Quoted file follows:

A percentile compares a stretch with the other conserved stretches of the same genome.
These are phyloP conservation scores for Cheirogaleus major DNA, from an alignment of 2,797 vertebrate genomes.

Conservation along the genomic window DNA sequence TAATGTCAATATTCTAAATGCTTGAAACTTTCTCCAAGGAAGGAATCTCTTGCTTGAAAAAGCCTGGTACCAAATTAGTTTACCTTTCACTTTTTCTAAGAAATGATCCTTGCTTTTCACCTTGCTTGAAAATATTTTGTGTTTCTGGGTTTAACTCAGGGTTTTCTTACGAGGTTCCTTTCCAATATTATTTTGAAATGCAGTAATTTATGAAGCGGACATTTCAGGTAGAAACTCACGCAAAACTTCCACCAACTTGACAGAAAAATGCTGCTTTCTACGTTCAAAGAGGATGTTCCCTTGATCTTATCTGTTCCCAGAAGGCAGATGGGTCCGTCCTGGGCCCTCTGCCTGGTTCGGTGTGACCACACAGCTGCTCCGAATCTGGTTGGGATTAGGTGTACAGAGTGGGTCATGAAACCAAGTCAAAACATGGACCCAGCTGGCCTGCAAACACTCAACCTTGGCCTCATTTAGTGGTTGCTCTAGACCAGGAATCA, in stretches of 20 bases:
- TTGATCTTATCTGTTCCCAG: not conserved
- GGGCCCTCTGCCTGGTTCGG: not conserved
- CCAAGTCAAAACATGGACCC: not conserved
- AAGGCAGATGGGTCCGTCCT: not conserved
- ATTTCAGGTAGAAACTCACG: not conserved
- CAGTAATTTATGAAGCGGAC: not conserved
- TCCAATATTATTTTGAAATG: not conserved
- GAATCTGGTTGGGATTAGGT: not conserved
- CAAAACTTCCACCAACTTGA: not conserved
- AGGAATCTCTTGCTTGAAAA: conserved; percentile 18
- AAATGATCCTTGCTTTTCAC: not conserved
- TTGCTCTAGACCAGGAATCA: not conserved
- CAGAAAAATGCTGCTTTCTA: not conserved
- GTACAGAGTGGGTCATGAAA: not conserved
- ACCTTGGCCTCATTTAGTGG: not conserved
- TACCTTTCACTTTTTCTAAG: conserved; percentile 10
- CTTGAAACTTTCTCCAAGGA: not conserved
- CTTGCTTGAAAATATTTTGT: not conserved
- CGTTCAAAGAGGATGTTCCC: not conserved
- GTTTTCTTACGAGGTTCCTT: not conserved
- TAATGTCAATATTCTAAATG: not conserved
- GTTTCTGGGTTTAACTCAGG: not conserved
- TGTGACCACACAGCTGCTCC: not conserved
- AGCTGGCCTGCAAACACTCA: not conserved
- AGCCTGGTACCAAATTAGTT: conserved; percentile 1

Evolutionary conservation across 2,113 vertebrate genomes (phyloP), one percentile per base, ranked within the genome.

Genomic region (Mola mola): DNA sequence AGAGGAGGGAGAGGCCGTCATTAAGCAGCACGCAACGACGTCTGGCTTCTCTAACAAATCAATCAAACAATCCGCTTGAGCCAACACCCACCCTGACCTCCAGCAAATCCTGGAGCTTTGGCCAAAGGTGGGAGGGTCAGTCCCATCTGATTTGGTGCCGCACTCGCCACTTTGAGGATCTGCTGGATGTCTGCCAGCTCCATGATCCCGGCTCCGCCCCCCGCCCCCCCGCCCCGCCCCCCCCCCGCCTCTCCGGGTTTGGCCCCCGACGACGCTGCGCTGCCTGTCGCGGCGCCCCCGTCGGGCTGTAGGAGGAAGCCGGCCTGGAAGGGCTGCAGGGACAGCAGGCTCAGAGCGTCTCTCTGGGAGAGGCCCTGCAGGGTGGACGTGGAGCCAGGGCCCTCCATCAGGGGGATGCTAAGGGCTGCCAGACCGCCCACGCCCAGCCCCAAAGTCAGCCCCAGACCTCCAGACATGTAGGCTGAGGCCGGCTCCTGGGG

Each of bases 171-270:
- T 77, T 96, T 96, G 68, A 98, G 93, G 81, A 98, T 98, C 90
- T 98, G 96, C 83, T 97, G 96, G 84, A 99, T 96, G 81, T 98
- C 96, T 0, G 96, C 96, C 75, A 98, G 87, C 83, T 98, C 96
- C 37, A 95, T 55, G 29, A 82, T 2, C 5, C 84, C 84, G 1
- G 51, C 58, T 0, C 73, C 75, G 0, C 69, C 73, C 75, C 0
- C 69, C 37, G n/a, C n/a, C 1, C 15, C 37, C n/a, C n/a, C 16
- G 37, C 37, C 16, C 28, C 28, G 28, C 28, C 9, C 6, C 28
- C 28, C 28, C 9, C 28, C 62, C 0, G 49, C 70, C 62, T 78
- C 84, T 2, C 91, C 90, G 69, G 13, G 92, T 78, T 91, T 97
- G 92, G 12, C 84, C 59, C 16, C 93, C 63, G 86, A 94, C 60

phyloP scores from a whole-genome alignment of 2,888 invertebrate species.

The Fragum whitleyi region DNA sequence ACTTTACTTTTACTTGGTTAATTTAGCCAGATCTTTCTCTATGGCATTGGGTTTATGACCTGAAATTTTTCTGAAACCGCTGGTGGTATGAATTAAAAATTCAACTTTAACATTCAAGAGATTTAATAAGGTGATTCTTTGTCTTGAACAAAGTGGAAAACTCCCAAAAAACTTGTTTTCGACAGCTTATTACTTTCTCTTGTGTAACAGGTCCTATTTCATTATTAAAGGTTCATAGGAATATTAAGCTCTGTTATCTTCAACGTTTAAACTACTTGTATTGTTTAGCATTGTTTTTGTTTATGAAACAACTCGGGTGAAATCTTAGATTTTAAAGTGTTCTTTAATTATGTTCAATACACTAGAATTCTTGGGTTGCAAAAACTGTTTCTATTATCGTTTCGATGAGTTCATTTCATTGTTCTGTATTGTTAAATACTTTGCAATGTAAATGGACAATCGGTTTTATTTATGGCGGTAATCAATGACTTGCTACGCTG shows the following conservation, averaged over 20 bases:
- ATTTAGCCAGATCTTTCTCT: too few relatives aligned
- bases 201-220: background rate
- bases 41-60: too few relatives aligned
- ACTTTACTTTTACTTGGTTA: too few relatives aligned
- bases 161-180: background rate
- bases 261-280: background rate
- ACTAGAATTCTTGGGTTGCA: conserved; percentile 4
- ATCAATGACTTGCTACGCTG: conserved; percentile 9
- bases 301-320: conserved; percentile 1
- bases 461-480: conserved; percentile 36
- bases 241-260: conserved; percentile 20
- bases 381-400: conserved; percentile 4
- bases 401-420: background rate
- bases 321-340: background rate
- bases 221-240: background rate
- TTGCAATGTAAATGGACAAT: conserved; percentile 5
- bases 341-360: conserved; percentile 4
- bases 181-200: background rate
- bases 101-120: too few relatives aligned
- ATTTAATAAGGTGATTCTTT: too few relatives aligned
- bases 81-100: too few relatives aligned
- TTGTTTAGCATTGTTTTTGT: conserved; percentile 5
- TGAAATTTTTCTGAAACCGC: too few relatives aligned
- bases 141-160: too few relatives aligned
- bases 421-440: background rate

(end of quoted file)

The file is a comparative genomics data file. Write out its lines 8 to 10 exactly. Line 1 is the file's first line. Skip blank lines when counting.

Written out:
- ATTTCAGGTAGAAACTCACG: not conserved
- CAGTAATTTATGAAGCGGAC: not conserved
- TCCAATATTATTTTGAAATG: not conserved